USDA: American burgers still safe

March 22, 1996
Web posted at: 10:30 p.m. EST

From Correspondent Eugenia Halsey


WASHINGTON (CNN) -- If you are in the United States and in the mood for a big fat juicy burger, go ahead, indulge. That's the word from the Department of Agriculture a day after news about infected British beef triggered off an international scare.

Since the United States hasn't imported beef from Britain since 1989, USDA Secretary Dan Glickman says, there is no reason to be alarmed.

That, however, doesn't mean the department is sitting pretty. It has rounded up health officials, scientists and ranchers from around the country to discuss ways to improve monitoring of beef in the United States.

Mad Cow Statistics

One of the participants at Friday's beef-monitoring meeting was USDA's Dr. Will Hueston. He says there seem to be no glaring gaps in the current surveillance program.

"That's the real good news coming out of this meeting. We'll continue meeting to make absolutely sure that we don't have any gaps," he added.


After the meeting, Hueston was headed for England, where he serves on the British committee of scientists that found there may be a link between that country's bovine disease and a rare but fatal human equivalent called Creutzfeld-Jakob disease, or CJD.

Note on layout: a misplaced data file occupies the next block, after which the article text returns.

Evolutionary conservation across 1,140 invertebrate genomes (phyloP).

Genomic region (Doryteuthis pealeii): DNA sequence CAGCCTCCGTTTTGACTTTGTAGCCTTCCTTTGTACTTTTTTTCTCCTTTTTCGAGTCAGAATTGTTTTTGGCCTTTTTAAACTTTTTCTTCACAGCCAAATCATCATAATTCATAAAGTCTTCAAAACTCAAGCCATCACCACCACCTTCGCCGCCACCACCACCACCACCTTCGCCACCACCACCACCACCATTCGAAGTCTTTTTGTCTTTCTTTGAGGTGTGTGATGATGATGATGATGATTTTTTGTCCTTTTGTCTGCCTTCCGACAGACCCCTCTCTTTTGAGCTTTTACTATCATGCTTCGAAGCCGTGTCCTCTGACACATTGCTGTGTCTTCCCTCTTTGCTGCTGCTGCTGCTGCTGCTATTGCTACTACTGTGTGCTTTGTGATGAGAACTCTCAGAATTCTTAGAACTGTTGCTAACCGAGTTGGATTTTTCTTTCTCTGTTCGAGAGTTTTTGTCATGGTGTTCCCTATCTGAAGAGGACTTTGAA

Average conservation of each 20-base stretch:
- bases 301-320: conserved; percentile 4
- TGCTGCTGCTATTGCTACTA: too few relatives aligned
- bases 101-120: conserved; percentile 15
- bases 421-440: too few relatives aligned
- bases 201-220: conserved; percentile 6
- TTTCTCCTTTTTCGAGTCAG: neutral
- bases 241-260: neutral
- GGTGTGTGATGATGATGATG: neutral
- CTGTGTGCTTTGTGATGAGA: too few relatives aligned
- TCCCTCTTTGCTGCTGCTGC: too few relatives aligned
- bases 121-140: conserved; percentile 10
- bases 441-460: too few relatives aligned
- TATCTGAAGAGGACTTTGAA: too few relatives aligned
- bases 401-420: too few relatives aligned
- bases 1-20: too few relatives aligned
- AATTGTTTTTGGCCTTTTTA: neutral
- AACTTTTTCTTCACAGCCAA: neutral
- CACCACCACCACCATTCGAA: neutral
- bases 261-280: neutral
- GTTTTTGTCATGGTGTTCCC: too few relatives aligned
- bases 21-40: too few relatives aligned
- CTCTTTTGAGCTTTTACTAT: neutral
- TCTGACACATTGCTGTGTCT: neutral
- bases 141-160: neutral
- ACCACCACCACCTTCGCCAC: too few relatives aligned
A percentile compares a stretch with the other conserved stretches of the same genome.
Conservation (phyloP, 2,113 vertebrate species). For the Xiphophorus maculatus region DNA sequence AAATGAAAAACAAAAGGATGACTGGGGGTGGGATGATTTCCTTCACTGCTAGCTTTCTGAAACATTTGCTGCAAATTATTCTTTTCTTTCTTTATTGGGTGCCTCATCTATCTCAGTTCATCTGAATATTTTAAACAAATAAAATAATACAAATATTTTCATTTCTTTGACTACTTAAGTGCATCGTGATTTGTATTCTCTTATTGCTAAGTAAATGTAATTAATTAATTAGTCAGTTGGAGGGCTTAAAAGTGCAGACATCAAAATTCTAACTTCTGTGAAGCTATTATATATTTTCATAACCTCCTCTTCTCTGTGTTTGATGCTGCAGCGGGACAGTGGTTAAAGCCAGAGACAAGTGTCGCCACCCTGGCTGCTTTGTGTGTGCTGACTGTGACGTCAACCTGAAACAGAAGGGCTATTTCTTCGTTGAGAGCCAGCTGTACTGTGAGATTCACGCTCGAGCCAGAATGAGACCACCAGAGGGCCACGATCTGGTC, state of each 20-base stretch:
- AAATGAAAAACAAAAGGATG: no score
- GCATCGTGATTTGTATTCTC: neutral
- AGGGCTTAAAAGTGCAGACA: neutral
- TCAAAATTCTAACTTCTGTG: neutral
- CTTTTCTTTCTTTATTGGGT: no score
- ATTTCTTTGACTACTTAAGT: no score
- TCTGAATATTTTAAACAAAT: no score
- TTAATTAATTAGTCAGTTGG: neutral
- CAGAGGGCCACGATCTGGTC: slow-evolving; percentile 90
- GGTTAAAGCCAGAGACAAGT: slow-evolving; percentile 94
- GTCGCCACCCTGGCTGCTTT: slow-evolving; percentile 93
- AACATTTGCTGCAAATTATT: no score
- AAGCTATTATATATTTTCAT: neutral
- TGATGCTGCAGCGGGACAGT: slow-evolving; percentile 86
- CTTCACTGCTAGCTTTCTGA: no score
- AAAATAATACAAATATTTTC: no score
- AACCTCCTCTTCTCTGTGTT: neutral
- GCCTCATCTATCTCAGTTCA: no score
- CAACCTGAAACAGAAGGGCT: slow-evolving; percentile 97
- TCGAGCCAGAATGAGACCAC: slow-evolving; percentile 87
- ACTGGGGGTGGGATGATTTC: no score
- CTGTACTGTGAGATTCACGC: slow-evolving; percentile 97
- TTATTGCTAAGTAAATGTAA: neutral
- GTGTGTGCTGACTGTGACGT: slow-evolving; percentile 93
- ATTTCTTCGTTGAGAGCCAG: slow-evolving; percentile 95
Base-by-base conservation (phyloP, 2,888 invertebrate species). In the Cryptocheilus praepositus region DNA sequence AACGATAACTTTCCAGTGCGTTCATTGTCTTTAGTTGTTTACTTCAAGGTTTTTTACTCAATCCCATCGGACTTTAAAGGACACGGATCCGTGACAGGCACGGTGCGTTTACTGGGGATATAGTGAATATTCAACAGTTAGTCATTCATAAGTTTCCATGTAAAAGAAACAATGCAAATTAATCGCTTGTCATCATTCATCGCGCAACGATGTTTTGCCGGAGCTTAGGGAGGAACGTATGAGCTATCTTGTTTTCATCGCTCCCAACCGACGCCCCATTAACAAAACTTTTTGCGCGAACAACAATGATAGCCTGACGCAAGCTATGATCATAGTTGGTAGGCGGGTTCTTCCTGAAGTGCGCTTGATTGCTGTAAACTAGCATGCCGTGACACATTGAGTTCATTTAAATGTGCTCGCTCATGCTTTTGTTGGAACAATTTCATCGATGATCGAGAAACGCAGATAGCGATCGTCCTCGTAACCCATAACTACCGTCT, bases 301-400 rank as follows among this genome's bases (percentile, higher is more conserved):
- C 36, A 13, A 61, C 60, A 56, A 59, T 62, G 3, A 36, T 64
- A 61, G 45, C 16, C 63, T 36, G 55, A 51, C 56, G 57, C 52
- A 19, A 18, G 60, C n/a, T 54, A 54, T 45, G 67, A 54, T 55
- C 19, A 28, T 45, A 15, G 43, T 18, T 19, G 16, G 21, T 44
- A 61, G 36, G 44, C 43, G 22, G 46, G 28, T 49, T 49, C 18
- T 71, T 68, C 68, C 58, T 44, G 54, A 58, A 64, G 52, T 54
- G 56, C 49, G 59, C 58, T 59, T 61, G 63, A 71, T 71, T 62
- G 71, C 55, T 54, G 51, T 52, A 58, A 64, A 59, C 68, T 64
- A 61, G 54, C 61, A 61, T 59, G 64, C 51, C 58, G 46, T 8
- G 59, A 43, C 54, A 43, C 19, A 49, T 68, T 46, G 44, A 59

Apparently, CJD is brought on by the same virus that causes "mad cow disease," also known as BSE.

Since Thursday, when new research revealed the connection between "mad cow disease" and CJD, several nations across the world, especially in Europe, have turned their backs on British meat.

Many U.S. ranchers see an opportunity in this rejection of British beef.

Another Cow Bessie Cow

"We would love to send 'em (Europeans) some wholesome, clean, American beef ... to help 'em with their current problems," said Colorado rancher Scott Johnson.

But that is not expected to happen anytime soon. The European Union has banned U.S. beef because it often contains hormones.

Glickman said he doesn't believe the "mad cow disease" issue is necessarily going to affect American beef sales abroad.

But that doesn't mean the United States isn't going to try. It will seek to persuade Europe to lift the ban. Now, says Glickman, they even have a good argument: American beef is safe.

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